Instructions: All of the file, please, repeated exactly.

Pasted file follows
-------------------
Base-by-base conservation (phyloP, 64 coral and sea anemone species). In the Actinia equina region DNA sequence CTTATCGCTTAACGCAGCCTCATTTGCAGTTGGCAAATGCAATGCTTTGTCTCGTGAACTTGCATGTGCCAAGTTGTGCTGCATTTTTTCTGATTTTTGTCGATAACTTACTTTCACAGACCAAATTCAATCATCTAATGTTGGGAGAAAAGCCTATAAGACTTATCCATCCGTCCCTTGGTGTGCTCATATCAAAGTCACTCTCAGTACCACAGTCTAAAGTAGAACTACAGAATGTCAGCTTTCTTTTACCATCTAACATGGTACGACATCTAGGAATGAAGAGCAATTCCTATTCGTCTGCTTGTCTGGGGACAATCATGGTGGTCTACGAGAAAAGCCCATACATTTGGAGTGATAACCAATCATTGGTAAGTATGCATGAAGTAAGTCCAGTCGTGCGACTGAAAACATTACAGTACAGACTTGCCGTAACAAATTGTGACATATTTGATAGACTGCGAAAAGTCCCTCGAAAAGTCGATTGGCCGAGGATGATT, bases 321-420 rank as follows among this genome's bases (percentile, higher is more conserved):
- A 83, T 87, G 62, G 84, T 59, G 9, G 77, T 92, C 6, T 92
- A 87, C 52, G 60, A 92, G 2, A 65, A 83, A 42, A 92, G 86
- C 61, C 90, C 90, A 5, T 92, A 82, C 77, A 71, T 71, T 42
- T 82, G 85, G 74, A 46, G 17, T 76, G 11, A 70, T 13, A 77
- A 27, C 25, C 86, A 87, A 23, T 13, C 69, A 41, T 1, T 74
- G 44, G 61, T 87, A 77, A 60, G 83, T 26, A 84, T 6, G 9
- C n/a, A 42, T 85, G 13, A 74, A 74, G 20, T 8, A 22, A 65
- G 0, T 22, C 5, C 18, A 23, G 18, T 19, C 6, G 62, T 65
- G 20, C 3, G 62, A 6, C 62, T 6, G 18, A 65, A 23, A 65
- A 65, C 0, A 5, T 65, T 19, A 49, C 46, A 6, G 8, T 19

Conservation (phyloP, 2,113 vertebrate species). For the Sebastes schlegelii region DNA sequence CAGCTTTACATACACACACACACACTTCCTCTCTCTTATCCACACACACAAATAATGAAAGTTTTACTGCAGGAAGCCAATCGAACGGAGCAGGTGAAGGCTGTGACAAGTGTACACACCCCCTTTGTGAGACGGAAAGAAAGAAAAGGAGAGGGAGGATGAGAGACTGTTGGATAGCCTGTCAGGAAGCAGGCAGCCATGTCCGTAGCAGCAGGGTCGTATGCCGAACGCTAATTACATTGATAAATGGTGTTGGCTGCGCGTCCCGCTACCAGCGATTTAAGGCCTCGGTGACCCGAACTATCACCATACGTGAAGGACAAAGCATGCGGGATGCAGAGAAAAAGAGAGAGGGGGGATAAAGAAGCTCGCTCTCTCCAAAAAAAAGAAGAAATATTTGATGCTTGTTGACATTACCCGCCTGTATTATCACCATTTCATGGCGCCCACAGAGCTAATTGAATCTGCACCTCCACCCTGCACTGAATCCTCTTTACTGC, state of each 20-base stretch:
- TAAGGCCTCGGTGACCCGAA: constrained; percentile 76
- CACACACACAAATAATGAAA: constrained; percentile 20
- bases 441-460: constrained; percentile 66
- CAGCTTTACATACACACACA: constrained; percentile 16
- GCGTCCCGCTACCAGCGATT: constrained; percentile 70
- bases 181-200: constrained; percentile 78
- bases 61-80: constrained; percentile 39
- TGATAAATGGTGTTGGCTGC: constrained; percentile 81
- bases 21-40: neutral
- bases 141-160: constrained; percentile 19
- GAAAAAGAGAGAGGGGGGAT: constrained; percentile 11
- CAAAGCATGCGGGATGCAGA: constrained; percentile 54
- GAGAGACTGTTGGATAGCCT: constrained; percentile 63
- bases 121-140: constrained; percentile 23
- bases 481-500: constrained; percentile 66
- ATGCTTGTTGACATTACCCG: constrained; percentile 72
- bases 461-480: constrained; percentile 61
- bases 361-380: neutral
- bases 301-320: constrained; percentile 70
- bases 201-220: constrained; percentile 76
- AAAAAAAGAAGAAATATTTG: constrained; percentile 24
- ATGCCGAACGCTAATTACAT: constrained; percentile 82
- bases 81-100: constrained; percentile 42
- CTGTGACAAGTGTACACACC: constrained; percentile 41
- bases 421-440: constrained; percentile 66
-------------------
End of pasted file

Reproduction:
Base-by-base conservation (phyloP, 64 coral and sea anemone species). In the Actinia equina region DNA sequence CTTATCGCTTAACGCAGCCTCATTTGCAGTTGGCAAATGCAATGCTTTGTCTCGTGAACTTGCATGTGCCAAGTTGTGCTGCATTTTTTCTGATTTTTGTCGATAACTTACTTTCACAGACCAAATTCAATCATCTAATGTTGGGAGAAAAGCCTATAAGACTTATCCATCCGTCCCTTGGTGTGCTCATATCAAAGTCACTCTCAGTACCACAGTCTAAAGTAGAACTACAGAATGTCAGCTTTCTTTTACCATCTAACATGGTACGACATCTAGGAATGAAGAGCAATTCCTATTCGTCTGCTTGTCTGGGGACAATCATGGTGGTCTACGAGAAAAGCCCATACATTTGGAGTGATAACCAATCATTGGTAAGTATGCATGAAGTAAGTCCAGTCGTGCGACTGAAAACATTACAGTACAGACTTGCCGTAACAAATTGTGACATATTTGATAGACTGCGAAAAGTCCCTCGAAAAGTCGATTGGCCGAGGATGATT, bases 321-420 rank as follows among this genome's bases (percentile, higher is more conserved):
- A 83, T 87, G 62, G 84, T 59, G 9, G 77, T 92, C 6, T 92
- A 87, C 52, G 60, A 92, G 2, A 65, A 83, A 42, A 92, G 86
- C 61, C 90, C 90, A 5, T 92, A 82, C 77, A 71, T 71, T 42
- T 82, G 85, G 74, A 46, G 17, T 76, G 11, A 70, T 13, A 77
- A 27, C 25, C 86, A 87, A 23, T 13, C 69, A 41, T 1, T 74
- G 44, G 61, T 87, A 77, A 60, G 83, T 26, A 84, T 6, G 9
- C n/a, A 42, T 85, G 13, A 74, A 74, G 20, T 8, A 22, A 65
- G 0, T 22, C 5, C 18, A 23, G 18, T 19, C 6, G 62, T 65
- G 20, C 3, G 62, A 6, C 62, T 6, G 18, A 65, A 23, A 65
- A 65, C 0, A 5, T 65, T 19, A 49, C 46, A 6, G 8, T 19

Conservation (phyloP, 2,113 vertebrate species). For the Sebastes schlegelii region DNA sequence CAGCTTTACATACACACACACACACTTCCTCTCTCTTATCCACACACACAAATAATGAAAGTTTTACTGCAGGAAGCCAATCGAACGGAGCAGGTGAAGGCTGTGACAAGTGTACACACCCCCTTTGTGAGACGGAAAGAAAGAAAAGGAGAGGGAGGATGAGAGACTGTTGGATAGCCTGTCAGGAAGCAGGCAGCCATGTCCGTAGCAGCAGGGTCGTATGCCGAACGCTAATTACATTGATAAATGGTGTTGGCTGCGCGTCCCGCTACCAGCGATTTAAGGCCTCGGTGACCCGAACTATCACCATACGTGAAGGACAAAGCATGCGGGATGCAGAGAAAAAGAGAGAGGGGGGATAAAGAAGCTCGCTCTCTCCAAAAAAAAGAAGAAATATTTGATGCTTGTTGACATTACCCGCCTGTATTATCACCATTTCATGGCGCCCACAGAGCTAATTGAATCTGCACCTCCACCCTGCACTGAATCCTCTTTACTGC, state of each 20-base stretch:
- TAAGGCCTCGGTGACCCGAA: constrained; percentile 76
- CACACACACAAATAATGAAA: constrained; percentile 20
- bases 441-460: constrained; percentile 66
- CAGCTTTACATACACACACA: constrained; percentile 16
- GCGTCCCGCTACCAGCGATT: constrained; percentile 70
- bases 181-200: constrained; percentile 78
- bases 61-80: constrained; percentile 39
- TGATAAATGGTGTTGGCTGC: constrained; percentile 81
- bases 21-40: neutral
- bases 141-160: constrained; percentile 19
- GAAAAAGAGAGAGGGGGGAT: constrained; percentile 11
- CAAAGCATGCGGGATGCAGA: constrained; percentile 54
- GAGAGACTGTTGGATAGCCT: constrained; percentile 63
- bases 121-140: constrained; percentile 23
- bases 481-500: constrained; percentile 66
- ATGCTTGTTGACATTACCCG: constrained; percentile 72
- bases 461-480: constrained; percentile 61
- bases 361-380: neutral
- bases 301-320: constrained; percentile 70
- bases 201-220: constrained; percentile 76
- AAAAAAAGAAGAAATATTTG: constrained; percentile 24
- ATGCCGAACGCTAATTACAT: constrained; percentile 82
- bases 81-100: constrained; percentile 42
- CTGTGACAAGTGTACACACC: constrained; percentile 41
- bases 421-440: constrained; percentile 66